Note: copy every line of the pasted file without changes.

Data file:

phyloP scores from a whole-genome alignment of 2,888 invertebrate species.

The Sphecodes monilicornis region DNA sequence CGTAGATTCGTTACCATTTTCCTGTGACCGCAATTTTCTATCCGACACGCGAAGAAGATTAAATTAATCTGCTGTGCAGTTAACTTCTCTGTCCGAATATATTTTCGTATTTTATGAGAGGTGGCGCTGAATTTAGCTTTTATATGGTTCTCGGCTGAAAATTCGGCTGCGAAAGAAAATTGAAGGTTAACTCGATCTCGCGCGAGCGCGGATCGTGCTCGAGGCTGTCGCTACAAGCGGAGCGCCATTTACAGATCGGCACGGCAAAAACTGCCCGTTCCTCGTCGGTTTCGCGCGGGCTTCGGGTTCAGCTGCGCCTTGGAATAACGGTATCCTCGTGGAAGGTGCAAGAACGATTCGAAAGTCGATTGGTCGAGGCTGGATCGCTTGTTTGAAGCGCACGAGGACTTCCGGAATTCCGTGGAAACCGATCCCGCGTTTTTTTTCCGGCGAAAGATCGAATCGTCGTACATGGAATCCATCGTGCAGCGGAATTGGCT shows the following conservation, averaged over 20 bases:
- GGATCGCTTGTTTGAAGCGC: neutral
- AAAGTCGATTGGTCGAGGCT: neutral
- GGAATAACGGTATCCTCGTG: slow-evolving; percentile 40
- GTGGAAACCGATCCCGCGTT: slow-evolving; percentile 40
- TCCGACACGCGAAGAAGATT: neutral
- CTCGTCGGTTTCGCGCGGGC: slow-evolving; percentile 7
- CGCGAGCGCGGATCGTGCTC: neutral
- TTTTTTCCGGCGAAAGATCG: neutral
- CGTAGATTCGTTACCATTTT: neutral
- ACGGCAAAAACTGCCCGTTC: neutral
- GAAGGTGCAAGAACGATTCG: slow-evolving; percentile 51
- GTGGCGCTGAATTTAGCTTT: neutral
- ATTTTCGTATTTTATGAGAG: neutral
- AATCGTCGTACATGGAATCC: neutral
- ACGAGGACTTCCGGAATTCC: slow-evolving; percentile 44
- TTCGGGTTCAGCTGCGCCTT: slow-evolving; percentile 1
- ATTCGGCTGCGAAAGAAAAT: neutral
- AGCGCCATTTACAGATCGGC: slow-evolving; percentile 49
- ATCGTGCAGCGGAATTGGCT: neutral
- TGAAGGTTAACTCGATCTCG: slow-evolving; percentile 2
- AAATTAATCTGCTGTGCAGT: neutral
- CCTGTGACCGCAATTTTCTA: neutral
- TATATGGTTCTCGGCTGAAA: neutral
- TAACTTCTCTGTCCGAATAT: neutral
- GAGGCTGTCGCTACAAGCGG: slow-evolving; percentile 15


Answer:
phyloP scores from a whole-genome alignment of 2,888 invertebrate species.

The Sphecodes monilicornis region DNA sequence CGTAGATTCGTTACCATTTTCCTGTGACCGCAATTTTCTATCCGACACGCGAAGAAGATTAAATTAATCTGCTGTGCAGTTAACTTCTCTGTCCGAATATATTTTCGTATTTTATGAGAGGTGGCGCTGAATTTAGCTTTTATATGGTTCTCGGCTGAAAATTCGGCTGCGAAAGAAAATTGAAGGTTAACTCGATCTCGCGCGAGCGCGGATCGTGCTCGAGGCTGTCGCTACAAGCGGAGCGCCATTTACAGATCGGCACGGCAAAAACTGCCCGTTCCTCGTCGGTTTCGCGCGGGCTTCGGGTTCAGCTGCGCCTTGGAATAACGGTATCCTCGTGGAAGGTGCAAGAACGATTCGAAAGTCGATTGGTCGAGGCTGGATCGCTTGTTTGAAGCGCACGAGGACTTCCGGAATTCCGTGGAAACCGATCCCGCGTTTTTTTTCCGGCGAAAGATCGAATCGTCGTACATGGAATCCATCGTGCAGCGGAATTGGCT shows the following conservation, averaged over 20 bases:
- GGATCGCTTGTTTGAAGCGC: neutral
- AAAGTCGATTGGTCGAGGCT: neutral
- GGAATAACGGTATCCTCGTG: slow-evolving; percentile 40
- GTGGAAACCGATCCCGCGTT: slow-evolving; percentile 40
- TCCGACACGCGAAGAAGATT: neutral
- CTCGTCGGTTTCGCGCGGGC: slow-evolving; percentile 7
- CGCGAGCGCGGATCGTGCTC: neutral
- TTTTTTCCGGCGAAAGATCG: neutral
- CGTAGATTCGTTACCATTTT: neutral
- ACGGCAAAAACTGCCCGTTC: neutral
- GAAGGTGCAAGAACGATTCG: slow-evolving; percentile 51
- GTGGCGCTGAATTTAGCTTT: neutral
- ATTTTCGTATTTTATGAGAG: neutral
- AATCGTCGTACATGGAATCC: neutral
- ACGAGGACTTCCGGAATTCC: slow-evolving; percentile 44
- TTCGGGTTCAGCTGCGCCTT: slow-evolving; percentile 1
- ATTCGGCTGCGAAAGAAAAT: neutral
- AGCGCCATTTACAGATCGGC: slow-evolving; percentile 49
- ATCGTGCAGCGGAATTGGCT: neutral
- TGAAGGTTAACTCGATCTCG: slow-evolving; percentile 2
- AAATTAATCTGCTGTGCAGT: neutral
- CCTGTGACCGCAATTTTCTA: neutral
- TATATGGTTCTCGGCTGAAA: neutral
- TAACTTCTCTGTCCGAATAT: neutral
- GAGGCTGTCGCTACAAGCGG: slow-evolving; percentile 15